Eurobites: CityFibre considers another stake sale to further fiber ambitions | Light Reading

Eurobites: CityFibre considers another stake sale to further fiber ambitions | Light Reading

Also in today’s EMEA regional roundup: Vodafone talks up open RAN; Deutsche Telekom teams up on electric vehicle charging tech; what’s Welsh for “your call is important to us”?

  • CityFibre is to raise hundreds of millions of pounds to help fund its ambitious fiber rollout program by selling a minority stake in the company to a new shareholder, according to a report on Sky News. The UK alternative network provider, says the report, has appointed two investment banks to seek out a third heavyweight investor to join its two existing stakeholders, Goldman Sachs-backed West Street Infrastructure Fund, and Antin Infrastructure Fund. Sky News’ sources say the process will get underway this week, and is expected to take several months. (See CityFibre to Raise 200M, Ramp Up FTTH Challenge to BT.)
  • And in the latest instalment of said rollout, CityFibre has broken ground on two neighboring rollouts in the Thames Valley, west of London, in the towns of Bracknell and Maidenhead. The two projects combined represent an investment of 34 million on CityFibre’s part.
  • Vodafone UK has been talking up the attractions of open RAN technology ahead of its rollout to about 2,500 mobile sites. Andrea Dona, the operator’s networks boss, said the new-look technology would allow him to automate a lot faster than he could with a traditional vendor. “It opens up the barriers and interfaces, to do much more software-defined deployment, faster time to market in terms of software development and much better maintenance of the existing infrastructure,” he said in a statement put out by Vodafone. The operator has yet to announce a decision on the open RAN vendors it will use but has carried out trials with Mavenir, a US software developer, among other suppliers. It decided to embark on a rollout of the nascent technology after UK authorities last year gave operators until 2028 to replace Huawei in their 5G networks. Vodafone’s open RAN deployment will cover some of the sites currently served by the Chinese vendor, now deemed too great a security risk to be allowed near UK 5G infrastructure. (See Europe’s telco giants come together over open RAN.)
  • Vodafone UK has also launched a range of mobile data plans intended to give private and public sector organizations an easy, cost-effective way to directly provide connectivity to their most vulnerable customers during what is hoped will be the final few months of pandemic lockdown. The plans, which come under the umbrella term of “communities.connected” and are in a sense extensions of Vodafone’s earlier schools.connected program, offer SIM-only unlimited data contracts from 15 per month. Customers can also buy a six and 12 month package, with unlimited data and a free dongle or Mi-Fi device, for 100 and 180 respectively. The plans will only be available until June 2021.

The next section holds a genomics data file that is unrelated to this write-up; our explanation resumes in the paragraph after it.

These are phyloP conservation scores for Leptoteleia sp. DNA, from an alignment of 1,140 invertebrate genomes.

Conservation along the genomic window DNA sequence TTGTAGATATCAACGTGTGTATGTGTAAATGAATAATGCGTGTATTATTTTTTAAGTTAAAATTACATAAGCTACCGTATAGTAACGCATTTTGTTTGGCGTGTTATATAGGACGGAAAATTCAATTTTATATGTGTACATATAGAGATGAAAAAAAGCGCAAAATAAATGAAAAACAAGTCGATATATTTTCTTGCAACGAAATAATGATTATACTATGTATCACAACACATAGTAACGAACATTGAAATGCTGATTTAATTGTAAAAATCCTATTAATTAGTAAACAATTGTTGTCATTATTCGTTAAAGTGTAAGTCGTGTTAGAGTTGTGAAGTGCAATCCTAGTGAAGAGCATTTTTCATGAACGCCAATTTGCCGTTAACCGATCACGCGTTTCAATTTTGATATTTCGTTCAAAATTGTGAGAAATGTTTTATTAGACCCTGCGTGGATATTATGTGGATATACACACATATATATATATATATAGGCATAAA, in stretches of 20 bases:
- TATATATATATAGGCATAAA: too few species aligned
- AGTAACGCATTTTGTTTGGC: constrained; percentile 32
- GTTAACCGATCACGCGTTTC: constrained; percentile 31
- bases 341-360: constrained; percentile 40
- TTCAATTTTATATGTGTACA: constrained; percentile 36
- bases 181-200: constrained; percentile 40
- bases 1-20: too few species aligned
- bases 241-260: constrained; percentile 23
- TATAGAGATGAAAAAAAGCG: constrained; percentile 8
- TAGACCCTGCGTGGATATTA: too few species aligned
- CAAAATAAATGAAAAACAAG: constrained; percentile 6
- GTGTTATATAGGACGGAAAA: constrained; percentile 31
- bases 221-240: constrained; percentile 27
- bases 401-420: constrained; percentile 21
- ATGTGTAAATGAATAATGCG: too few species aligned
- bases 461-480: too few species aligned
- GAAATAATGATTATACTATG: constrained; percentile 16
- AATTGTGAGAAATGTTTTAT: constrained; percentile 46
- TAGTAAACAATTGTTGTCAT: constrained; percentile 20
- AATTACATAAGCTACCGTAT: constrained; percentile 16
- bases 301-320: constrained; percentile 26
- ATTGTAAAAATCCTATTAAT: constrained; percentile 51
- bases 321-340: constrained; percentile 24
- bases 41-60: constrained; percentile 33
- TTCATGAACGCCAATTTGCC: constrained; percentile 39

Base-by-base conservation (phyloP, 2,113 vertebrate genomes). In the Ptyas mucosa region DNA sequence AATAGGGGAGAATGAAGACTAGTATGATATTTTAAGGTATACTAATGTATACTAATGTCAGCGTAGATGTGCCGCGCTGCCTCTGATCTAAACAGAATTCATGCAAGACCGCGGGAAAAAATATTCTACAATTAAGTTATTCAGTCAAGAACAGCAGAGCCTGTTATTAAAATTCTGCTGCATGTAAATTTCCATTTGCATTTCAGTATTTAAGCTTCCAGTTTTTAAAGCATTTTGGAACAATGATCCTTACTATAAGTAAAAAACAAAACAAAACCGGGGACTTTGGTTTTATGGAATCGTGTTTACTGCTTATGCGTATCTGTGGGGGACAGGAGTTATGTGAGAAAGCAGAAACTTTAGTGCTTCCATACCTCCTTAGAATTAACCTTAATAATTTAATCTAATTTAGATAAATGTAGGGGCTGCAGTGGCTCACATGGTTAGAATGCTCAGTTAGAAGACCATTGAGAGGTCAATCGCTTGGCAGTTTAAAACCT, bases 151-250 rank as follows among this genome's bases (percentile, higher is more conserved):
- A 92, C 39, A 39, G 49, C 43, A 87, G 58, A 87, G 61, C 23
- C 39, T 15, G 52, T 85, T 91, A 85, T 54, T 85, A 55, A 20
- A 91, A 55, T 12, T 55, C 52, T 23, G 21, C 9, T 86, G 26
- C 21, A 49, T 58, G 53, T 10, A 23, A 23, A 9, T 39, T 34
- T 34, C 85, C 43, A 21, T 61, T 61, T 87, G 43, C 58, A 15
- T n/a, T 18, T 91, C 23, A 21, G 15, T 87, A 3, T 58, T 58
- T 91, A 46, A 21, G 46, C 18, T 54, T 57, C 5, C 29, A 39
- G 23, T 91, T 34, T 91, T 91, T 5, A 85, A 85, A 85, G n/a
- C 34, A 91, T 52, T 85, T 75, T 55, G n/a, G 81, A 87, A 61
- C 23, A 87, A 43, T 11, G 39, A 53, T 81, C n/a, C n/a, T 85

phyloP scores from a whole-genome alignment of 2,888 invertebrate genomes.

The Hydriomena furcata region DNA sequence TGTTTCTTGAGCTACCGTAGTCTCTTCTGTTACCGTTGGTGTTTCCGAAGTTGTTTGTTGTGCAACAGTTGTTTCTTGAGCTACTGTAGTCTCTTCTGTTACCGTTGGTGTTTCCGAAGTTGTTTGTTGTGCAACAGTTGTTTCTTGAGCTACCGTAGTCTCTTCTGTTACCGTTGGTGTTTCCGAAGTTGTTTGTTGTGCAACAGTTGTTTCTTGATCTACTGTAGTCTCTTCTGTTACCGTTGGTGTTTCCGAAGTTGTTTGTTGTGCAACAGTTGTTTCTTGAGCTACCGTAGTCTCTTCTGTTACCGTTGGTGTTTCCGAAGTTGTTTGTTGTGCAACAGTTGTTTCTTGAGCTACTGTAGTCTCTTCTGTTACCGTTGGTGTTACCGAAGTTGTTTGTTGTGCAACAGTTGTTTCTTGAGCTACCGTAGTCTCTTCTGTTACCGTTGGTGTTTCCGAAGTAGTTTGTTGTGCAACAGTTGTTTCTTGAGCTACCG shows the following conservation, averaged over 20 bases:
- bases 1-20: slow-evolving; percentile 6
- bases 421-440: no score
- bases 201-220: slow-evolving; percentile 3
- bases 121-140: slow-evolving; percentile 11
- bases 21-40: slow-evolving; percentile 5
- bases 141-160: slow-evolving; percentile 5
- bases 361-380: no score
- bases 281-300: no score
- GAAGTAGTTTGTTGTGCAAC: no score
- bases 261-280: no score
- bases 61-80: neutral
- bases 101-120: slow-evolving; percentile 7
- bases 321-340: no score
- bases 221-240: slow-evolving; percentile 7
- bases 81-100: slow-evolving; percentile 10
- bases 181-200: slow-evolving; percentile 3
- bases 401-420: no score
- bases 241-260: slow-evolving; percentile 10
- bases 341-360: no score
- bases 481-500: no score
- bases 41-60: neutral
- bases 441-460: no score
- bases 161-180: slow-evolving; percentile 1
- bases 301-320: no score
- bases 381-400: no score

• Deutsche Telekom has teamed up with Vattenfall, which helps municipal utility companies digitize their sales processes, on the Germany-wide buildout of a charging infrastructure for electric vehicles. Using Vattenfall’s Vlink platform, the two companies will target owners of electric vehicles as well as companies that wish to offer their customers charging stations on their parking lots.
  • Ericsson and Telia are collaborating on a project to test the use of artificial intelligence to help with the planning for and prediction of healthcare demands at Sahlgrenska University Hospital in Sweden. The project uses data supplied by Telia Crowd Insights, which is anonymized and aggregated from Telia’s Swedish mobile network. This data can be used, for example, to make more accurate estimates of how many COVID-19 patients will be admitted to a hospital.
  • Italy’s Fastweb has turned to BICS, the international services arm of Belgian incumbent operator Proximus, for IPX security. Also known as signaling network security, IPX security refers to a range of vulnerabilities present in telecom protocols used for roaming interworking. BICS claims to be the world’s number one roaming services provider.
  • Scotland’s University of Strathclyde is partnering with go-ahead Japanese mobile operator Rakuten to conduct research into so-called “autonomous networks,” which allow tasks such as network monitoring, anomaly detection and optimization to be carried out by software rather than pesky humans with mouths to feed.
  • Saudi Telecom Company has cut the ceremonial ribbon on what it says is the largest digital operations center in the MENA region. The facility covers an area of more than 42,000 square meters and can accommodate around 2,300 employees.
  • What’s Welsh for “Your call is important to us, but I’m afraid you’ll have to listen to Vivaldi’s Four Seasons for another 45 minutes before we answer it”? BT has teamed up with the National Poet of Wales to create a Welsh-language poem, Sgyrsiau (conversations) intended to celebration the importance of connectivity. The poem has been commissioned to mark the completion of a major redevelopment of Bangor’s BT service center, home of BT’s Welsh-language helpline. The poem, with subtitles, can be heard here.

    Paul Rainford, Assistant Editor, Europe, Light Reading

    Additional material by Iain Morris.

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